Book Image

Xamarin.Forms Projects - Second Edition

By : Daniel Hindrikes, Johan Karlsson
Book Image

Xamarin.Forms Projects - Second Edition

By: Daniel Hindrikes, Johan Karlsson

Overview of this book

Xamarin.Forms is a lightweight cross-platform development toolkit for building apps with a rich user interface. Improved and updated to cover the latest features of Xamarin.Forms, this second edition covers CollectionView and Shell, along with interesting concepts such as augmented reality (AR) and machine learning. Starting with an introduction to Xamarin and how it works, this book shares tips for choosing the type of development environment you should strive for when planning cross-platform mobile apps. You’ll build your first Xamarin.Forms app and learn how to use Shell to implement the app architecture. The book gradually increases the level of complexity of the projects, guiding you through creating apps ranging from a location tracker and weather map to an AR game and face recognition. As you advance, the book will take you through modern mobile development frameworks such as SQLite, .NET Core Mono, ARKit, and ARCore. You’ll be able to customize your apps for both Android and iOS platforms to achieve native-like performance and speed. The book is filled with engaging examples, so you can grasp essential concepts by writing code instead of reading through endless theory. By the end of this book, you’ll be ready to develop your own native apps with Xamarin.Forms and its associated technologies, such as .NET Core, Visual Studio 2019, and C#.
Table of Contents (13 chapters)

Native applications

The term native application means different things to different people. For some people, it is an app that is developed using the tools specified by the creator of the platform, such as an app developed for iOS with Objective-C or Swift, an Android app developed with Java or Kotlin, or a Windows app developed with .NET. Others use the term native application to refer to apps that are compiled into machine code that is native. In this book, we will define a native application as one that has a native UI, performance, and API access. The following list explains these three concepts in greater detail:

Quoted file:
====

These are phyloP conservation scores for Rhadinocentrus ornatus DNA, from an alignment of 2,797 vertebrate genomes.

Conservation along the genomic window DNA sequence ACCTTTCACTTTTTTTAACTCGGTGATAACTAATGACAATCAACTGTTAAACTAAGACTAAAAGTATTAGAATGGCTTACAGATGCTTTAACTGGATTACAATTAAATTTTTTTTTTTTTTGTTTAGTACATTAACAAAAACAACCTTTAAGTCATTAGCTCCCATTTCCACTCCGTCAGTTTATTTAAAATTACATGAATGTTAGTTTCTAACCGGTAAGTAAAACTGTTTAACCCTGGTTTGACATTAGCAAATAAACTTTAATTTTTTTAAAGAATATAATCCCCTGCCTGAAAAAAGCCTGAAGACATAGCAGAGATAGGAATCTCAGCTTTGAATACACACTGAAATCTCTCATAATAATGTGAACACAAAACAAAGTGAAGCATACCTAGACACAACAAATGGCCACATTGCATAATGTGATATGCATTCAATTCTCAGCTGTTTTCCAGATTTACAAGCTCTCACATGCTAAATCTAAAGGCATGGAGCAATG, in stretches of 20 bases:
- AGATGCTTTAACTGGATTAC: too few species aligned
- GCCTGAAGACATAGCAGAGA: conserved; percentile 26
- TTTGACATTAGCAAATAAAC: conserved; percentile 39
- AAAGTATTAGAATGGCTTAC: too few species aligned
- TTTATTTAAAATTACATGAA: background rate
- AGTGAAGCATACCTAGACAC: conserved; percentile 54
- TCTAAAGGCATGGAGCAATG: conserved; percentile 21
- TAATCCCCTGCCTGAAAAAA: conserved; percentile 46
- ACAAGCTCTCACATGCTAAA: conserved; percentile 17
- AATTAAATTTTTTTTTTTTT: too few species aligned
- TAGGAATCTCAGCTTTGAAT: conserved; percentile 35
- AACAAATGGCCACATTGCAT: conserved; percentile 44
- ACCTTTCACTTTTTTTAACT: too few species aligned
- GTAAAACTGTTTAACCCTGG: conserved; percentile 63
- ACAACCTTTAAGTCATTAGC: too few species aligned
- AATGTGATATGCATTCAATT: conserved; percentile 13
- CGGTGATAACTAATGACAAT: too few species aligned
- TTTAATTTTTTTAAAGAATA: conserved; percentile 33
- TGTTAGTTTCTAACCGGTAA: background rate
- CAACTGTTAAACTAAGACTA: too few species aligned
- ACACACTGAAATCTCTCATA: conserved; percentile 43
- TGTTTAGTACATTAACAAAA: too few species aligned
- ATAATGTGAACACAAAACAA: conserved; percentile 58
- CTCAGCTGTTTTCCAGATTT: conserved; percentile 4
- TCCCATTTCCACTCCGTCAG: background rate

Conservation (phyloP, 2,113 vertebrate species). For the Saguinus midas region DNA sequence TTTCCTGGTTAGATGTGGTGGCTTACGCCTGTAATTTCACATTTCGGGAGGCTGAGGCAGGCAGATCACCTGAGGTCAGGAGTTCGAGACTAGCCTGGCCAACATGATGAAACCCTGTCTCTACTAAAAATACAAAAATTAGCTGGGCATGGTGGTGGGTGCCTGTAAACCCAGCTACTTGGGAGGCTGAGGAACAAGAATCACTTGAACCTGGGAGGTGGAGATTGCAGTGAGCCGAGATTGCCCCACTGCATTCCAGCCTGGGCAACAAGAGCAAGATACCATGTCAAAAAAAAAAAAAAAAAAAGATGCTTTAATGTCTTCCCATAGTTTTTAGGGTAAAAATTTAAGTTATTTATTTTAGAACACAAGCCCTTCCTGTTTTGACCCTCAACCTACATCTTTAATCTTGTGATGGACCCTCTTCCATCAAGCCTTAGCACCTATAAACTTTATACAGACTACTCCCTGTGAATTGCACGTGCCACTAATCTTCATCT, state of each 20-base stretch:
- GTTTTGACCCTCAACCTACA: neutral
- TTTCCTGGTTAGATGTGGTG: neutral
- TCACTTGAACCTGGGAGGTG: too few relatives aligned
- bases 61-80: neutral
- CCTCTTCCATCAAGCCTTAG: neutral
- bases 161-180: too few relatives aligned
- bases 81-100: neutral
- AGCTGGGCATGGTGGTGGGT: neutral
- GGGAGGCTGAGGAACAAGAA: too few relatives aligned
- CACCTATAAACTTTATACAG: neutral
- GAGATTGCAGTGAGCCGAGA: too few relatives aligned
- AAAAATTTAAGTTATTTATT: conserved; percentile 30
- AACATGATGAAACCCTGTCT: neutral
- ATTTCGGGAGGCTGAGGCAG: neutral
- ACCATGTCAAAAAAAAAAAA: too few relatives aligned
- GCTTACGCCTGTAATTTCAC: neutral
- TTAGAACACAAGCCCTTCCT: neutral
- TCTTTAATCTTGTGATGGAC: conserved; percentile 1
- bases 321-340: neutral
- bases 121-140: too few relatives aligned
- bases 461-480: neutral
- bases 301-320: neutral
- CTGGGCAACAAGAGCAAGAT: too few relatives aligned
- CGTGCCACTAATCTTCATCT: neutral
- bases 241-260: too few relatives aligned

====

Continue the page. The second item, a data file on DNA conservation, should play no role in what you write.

• Native UI: Apps built with Xamarin use the standard controls for each platform. This means, for example, that an iOS app built with Xamarin will look and behave as an iOS user would expect and an Android app built with Xamarin will look and behave as an Android user would expect.
  • Native performance: Apps built with Xamarin are compiled for native performance and can use platform-specific hardware acceleration.
  • Native API access: Native API access means that apps built with Xamarin can use everything that the target platforms and devices offer to developers.